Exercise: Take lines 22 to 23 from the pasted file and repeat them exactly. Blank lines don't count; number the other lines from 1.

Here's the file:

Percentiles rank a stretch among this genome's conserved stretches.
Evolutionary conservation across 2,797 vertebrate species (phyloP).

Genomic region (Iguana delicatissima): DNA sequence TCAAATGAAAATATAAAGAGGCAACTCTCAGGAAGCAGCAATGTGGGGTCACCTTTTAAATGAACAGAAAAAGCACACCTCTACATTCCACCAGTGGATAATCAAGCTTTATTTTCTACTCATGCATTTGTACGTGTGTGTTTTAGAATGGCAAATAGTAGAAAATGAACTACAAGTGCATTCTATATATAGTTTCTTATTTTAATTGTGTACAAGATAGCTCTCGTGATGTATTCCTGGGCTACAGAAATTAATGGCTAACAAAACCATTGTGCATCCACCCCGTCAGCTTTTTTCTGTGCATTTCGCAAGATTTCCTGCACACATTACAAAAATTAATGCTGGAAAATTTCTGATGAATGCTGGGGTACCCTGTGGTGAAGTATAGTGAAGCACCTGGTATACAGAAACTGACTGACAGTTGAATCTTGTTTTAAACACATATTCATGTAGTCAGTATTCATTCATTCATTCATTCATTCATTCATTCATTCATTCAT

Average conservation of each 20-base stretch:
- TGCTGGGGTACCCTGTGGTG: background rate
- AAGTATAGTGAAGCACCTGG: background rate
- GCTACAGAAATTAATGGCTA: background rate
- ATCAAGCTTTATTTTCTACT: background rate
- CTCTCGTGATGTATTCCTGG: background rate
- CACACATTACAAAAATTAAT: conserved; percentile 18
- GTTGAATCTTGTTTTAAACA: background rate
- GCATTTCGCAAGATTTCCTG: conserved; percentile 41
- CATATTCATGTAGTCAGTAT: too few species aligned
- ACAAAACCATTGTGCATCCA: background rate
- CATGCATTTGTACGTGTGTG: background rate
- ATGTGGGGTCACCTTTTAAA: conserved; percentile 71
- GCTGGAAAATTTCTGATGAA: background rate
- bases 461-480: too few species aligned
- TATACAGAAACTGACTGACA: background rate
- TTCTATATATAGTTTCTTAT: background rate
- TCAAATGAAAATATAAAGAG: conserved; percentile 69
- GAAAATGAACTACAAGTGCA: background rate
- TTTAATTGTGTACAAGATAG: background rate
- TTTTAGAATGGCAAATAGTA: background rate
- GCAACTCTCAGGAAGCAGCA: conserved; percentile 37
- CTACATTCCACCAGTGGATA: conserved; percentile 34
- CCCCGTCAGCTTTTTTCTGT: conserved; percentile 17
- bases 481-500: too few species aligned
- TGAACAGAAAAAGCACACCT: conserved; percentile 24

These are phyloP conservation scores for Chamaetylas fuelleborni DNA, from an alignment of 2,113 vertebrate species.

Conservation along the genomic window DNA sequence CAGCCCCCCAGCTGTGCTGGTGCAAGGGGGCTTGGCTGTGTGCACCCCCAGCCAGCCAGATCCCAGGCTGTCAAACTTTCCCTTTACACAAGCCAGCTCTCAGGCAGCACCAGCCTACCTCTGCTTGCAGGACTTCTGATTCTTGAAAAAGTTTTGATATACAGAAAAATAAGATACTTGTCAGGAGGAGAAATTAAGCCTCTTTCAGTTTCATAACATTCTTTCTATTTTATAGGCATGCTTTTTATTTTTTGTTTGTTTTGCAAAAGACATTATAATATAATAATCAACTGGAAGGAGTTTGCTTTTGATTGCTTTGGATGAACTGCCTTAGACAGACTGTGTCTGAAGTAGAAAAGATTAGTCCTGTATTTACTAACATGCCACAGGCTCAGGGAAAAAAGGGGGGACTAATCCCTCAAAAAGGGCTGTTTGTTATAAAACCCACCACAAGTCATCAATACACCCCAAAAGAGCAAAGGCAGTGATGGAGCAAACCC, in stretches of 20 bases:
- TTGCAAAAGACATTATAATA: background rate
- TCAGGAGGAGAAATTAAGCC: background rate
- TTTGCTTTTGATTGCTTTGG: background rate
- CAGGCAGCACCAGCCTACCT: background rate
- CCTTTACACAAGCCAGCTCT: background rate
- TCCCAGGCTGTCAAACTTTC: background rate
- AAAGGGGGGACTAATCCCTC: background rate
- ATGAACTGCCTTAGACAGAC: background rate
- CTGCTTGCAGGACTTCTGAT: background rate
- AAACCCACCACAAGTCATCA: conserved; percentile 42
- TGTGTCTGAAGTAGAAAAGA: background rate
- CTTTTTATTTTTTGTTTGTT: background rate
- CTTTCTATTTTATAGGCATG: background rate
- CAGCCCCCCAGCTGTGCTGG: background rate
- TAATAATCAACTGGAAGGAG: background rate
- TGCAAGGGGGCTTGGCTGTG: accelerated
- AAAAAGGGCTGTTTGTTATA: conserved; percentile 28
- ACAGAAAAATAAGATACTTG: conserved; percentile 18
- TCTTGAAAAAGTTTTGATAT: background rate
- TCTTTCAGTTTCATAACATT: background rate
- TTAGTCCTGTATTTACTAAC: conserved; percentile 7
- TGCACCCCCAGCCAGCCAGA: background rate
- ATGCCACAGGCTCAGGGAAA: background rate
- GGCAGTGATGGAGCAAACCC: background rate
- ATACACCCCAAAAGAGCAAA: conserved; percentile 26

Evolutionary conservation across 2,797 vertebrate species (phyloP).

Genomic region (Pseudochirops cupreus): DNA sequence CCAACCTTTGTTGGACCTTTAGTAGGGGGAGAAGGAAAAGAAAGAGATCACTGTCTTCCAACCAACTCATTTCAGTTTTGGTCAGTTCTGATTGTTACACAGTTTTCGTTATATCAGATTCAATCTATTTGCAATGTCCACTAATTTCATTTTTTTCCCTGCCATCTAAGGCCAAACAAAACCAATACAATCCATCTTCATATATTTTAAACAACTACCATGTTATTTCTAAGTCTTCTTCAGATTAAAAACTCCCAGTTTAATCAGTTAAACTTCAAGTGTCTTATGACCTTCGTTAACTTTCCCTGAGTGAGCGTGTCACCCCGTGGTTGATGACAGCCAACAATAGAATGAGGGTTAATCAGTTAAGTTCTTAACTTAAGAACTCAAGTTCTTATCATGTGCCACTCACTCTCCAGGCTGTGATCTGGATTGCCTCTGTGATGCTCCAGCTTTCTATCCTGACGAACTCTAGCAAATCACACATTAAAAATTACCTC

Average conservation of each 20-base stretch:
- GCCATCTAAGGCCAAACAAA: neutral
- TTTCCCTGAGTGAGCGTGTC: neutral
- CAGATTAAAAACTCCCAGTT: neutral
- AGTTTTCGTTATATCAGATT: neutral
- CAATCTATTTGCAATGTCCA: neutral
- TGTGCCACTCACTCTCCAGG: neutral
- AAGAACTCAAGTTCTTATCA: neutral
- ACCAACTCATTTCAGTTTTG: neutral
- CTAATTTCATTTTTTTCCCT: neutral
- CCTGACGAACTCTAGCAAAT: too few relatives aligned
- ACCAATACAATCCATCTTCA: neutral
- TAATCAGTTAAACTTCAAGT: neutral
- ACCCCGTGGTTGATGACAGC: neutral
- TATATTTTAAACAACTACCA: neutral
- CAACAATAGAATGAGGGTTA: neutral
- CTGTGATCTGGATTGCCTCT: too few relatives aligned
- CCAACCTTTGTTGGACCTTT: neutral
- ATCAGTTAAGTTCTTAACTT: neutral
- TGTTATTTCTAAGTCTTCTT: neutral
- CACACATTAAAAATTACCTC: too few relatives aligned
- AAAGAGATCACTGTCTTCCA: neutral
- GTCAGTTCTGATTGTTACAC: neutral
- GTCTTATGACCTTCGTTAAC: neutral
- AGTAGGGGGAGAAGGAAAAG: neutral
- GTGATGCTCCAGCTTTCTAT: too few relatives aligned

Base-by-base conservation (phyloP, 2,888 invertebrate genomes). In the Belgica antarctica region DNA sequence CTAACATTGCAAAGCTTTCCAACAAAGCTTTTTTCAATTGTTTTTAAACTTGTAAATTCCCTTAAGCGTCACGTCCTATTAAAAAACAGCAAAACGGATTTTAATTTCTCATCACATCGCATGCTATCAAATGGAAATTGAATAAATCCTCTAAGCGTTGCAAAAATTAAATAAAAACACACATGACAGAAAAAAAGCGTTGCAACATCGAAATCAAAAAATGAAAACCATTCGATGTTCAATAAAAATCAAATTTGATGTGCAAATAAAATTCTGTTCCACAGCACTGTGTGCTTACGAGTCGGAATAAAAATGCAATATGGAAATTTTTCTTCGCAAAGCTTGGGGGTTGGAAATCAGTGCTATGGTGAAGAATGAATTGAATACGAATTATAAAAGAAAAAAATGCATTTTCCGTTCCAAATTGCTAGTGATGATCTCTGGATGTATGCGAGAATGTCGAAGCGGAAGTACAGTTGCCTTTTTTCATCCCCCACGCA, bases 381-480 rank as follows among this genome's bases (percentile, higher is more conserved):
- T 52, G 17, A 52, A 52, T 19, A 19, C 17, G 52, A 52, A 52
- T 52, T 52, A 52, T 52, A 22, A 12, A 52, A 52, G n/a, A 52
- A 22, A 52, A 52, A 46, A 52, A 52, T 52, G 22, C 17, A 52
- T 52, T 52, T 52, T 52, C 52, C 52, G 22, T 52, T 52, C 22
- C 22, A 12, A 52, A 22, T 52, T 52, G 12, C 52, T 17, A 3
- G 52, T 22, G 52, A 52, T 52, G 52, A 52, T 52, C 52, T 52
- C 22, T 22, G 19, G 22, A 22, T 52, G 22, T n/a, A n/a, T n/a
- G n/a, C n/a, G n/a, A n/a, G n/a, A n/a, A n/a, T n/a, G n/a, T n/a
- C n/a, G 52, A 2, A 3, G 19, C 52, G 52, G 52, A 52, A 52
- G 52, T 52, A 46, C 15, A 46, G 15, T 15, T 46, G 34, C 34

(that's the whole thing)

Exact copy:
- GAAAATGAACTACAAGTGCA: background rate
- TTTAATTGTGTACAAGATAG: background rate